Covid-19 and Political Polarisation in Indonesia

16 November 2020 – 10am BST/GMT [5pm Bangkok/Hanoi/Jakarta/Phnom Penh/Vientiane; 6pm Manila/Singapore/KL]

Over the past four years,  Indonesian President Joko Widodo and his allies have faced a sustained political challenge from a loose alliance of conservative Islamic organisations. The strength of this alliance has ebbed and flowed during this time, and after President Jokowi’s successful re-election as president in 2019, it looked set to disintegrate almost completely. However, the Covid-19 pandemic – which has hit Indonesia hard – has provided a new set of grievances upon which this alliance aims to revive their political opposition.

This session will offer an explanation of this conservative Islamic alliance, explore how Joko Widodo administration has dealt with them prior to the pandemic, and how the government’s Covid-19 response has revitalised opposition towards Joko Widodo. It will specifically look at how the alliance has transformed and what particular issues it has promoted during the pandemic.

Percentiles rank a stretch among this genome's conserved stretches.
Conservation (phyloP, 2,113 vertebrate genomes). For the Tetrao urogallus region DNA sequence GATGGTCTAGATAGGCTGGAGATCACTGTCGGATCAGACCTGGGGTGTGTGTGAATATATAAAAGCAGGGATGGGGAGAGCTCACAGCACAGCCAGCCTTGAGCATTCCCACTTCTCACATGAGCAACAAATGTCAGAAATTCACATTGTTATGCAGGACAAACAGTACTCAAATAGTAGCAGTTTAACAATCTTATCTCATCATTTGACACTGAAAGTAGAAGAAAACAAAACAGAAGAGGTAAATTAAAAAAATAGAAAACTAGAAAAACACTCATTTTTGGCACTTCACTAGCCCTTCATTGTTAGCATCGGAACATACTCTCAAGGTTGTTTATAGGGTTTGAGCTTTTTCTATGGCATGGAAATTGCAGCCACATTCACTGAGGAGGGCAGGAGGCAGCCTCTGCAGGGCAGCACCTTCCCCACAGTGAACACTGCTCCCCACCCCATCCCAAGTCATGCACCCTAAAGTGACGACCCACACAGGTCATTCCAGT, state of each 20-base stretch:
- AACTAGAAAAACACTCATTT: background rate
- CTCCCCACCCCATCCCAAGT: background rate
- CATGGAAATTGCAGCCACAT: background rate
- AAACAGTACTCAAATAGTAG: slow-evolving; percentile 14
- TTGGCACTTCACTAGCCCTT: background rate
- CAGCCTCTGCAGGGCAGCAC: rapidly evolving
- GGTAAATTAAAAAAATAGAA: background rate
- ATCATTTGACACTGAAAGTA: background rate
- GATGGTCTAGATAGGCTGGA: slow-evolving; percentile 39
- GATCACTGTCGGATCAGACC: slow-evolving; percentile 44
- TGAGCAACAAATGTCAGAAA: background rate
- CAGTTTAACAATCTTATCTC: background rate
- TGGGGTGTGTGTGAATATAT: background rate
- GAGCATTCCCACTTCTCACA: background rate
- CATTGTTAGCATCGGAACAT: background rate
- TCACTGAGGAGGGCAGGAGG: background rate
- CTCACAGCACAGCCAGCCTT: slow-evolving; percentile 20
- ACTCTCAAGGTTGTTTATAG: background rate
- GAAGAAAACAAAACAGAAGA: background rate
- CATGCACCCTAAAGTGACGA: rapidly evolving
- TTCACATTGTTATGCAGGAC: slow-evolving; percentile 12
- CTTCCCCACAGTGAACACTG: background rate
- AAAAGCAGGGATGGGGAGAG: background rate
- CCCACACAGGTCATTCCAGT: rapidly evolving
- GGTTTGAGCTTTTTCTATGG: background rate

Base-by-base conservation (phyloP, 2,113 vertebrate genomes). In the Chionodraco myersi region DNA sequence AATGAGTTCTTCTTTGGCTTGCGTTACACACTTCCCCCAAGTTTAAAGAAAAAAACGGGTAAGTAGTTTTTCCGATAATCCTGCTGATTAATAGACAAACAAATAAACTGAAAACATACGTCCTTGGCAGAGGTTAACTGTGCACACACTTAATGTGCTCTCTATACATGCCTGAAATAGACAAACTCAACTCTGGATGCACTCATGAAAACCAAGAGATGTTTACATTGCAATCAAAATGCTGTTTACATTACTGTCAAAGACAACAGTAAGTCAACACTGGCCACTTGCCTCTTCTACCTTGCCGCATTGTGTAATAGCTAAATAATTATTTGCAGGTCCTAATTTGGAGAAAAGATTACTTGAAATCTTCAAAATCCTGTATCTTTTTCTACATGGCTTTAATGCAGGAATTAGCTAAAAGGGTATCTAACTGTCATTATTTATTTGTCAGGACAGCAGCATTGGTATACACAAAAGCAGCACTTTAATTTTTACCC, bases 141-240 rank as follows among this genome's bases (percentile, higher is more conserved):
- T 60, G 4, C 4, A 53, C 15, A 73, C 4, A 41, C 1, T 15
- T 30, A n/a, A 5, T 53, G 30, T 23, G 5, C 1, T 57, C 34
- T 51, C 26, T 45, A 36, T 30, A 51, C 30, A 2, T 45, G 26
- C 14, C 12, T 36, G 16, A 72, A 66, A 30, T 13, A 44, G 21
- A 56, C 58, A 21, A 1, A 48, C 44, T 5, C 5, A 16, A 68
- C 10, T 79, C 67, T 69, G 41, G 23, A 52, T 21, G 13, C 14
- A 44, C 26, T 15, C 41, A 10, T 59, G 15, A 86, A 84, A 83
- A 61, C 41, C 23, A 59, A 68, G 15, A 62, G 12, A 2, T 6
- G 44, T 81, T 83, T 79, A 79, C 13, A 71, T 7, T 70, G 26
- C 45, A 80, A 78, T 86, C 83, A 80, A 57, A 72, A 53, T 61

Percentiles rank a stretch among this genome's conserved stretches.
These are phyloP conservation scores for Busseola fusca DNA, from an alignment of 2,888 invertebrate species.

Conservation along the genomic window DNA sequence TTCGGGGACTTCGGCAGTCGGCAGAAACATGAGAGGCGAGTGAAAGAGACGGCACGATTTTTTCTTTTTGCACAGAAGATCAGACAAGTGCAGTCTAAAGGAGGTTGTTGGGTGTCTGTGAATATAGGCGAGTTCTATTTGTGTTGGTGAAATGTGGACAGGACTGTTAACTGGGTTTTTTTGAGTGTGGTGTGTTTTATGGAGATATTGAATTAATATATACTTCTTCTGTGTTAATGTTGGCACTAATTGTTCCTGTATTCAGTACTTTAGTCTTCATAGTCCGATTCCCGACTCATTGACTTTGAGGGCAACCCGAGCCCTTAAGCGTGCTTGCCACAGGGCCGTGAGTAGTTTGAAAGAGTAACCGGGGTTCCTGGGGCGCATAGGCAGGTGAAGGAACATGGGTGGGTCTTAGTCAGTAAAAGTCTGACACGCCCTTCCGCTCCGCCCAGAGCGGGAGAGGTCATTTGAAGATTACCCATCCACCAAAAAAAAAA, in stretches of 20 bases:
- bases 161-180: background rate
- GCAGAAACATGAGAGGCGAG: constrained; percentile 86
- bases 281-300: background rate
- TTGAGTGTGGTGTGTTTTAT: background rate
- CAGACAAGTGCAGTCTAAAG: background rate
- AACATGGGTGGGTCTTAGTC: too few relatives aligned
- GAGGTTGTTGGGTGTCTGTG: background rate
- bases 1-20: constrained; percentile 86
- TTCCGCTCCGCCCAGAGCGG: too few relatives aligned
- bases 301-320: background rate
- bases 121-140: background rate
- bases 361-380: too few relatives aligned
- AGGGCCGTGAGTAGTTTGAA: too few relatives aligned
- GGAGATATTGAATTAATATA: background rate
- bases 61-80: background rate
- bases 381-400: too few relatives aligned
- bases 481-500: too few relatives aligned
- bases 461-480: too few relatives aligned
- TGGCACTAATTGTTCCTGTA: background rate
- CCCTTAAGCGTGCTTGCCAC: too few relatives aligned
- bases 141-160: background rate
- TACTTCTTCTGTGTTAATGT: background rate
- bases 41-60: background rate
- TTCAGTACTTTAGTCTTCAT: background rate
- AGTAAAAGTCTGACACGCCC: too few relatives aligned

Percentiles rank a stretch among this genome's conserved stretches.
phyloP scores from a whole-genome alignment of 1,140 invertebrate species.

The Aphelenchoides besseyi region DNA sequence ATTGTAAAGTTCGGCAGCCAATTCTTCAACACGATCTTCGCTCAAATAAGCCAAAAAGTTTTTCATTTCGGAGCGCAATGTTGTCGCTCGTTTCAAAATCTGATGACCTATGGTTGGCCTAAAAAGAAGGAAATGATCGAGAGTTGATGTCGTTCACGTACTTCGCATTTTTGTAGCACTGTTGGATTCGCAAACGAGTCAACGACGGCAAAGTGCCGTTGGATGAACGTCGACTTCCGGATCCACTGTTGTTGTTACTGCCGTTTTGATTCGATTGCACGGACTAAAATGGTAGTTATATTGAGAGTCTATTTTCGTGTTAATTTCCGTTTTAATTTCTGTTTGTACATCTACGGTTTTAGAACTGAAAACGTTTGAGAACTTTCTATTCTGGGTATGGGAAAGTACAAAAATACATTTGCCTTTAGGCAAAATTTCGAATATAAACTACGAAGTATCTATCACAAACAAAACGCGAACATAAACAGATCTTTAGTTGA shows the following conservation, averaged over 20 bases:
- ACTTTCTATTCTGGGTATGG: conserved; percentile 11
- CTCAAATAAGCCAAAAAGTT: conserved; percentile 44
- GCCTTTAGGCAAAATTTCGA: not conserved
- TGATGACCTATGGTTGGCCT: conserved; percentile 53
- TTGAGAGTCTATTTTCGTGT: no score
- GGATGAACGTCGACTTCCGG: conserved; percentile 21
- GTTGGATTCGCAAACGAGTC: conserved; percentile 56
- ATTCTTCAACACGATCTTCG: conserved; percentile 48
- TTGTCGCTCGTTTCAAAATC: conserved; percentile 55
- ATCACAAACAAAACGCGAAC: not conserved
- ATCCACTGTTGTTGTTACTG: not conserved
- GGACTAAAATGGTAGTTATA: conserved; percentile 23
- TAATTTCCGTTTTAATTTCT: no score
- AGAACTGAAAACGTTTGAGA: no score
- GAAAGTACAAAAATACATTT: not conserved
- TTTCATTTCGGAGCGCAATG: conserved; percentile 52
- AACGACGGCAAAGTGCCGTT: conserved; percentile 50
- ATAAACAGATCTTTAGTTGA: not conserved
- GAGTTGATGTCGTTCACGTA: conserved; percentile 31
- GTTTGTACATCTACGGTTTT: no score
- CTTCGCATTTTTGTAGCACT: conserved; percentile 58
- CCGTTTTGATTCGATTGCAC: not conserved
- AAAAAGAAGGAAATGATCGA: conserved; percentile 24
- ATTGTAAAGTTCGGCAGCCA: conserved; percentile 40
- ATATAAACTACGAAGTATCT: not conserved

Chris Chaplin is a Senior Research Analyst, specialising on Southeast Asia at the Foreign, Commonwealth and Development Office. He has done extensive academic research on Islamic activism, social movements, and postcolonial citizenship in Indonesia and Southeast Asia. He has published extensively on these topics in international academic journals and scholarly volumes. 

Dr Adam Tyson is a Lecturer in Southeast Asian Politics at the University of Leeds and a member of the ASEAS Executive Committee.


This event was also live streamed on YouTube and Facebook.
You can watch a video of the recorded event below.

ASEAS(UK) Online Event: Covid-19 and Political Polarisation in Indonesia